Treatment for drinking water protects against the many waterborne pathogens—bacteria, viruses and protozoa— that can cause disease, including those that can lead to long-lasting illnesses or even death. These pathogens are the most common health risks associated with consuming drinking water. They may come from recreational, industrial, agricultural, natural, or wildlife sources and can contaminate both surface and ground water; they can also enter the water through the distribution system. 

This is why all water suppliers using surface water and/or “ground water at risk of pathogens” (GARP) sources in British Columbia must provide filtration and disinfection.

This section begins by explaining Minimum Treatment Requirements for Small Water Systems for reducing pathogens in your water supply .

Based on what the minimum treatment requirements are for your supply, you will then determine which system would best meet your needs to deliver safe, reliable water to your customers. Your general choice are between centralized and decentralized (or point-of-entry) water treatment systems. The pros and cons of each type of system are discussed in the section Centralized vs Decentralized Water Treatment Systems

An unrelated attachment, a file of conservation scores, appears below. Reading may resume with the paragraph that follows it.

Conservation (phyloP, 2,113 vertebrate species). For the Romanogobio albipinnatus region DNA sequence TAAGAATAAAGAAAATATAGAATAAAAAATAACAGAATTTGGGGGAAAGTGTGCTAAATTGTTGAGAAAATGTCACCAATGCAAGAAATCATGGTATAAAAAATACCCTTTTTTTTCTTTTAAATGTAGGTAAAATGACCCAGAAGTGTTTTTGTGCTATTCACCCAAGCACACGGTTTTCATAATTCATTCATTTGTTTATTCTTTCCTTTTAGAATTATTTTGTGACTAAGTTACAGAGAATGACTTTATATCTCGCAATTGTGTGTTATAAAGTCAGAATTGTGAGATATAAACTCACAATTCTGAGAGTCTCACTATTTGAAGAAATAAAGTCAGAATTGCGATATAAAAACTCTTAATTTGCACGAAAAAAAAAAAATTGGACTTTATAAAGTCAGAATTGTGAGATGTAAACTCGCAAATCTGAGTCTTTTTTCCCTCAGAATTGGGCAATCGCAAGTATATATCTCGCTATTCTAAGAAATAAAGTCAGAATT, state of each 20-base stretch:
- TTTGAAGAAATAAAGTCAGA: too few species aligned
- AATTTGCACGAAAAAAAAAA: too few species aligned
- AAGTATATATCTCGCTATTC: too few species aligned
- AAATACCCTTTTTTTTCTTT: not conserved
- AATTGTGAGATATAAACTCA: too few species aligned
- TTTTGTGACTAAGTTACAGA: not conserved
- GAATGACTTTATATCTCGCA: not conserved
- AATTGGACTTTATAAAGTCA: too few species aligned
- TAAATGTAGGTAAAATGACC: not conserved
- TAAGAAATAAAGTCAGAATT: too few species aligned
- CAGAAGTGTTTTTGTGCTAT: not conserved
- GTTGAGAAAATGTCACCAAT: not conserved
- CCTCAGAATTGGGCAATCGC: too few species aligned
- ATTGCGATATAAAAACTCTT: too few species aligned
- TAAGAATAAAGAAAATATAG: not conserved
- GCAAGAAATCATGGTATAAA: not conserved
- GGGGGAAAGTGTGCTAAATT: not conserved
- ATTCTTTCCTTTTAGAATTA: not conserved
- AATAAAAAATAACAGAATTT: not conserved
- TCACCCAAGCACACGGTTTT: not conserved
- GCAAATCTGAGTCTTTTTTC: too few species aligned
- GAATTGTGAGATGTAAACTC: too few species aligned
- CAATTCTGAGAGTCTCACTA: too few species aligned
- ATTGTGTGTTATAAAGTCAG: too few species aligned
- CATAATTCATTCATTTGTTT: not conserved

More details about the two options are than discussed in these sections:

Whichever of the two options you choose, small water systems are required to ensure that their water treatment systems and components meet certain NSF standards.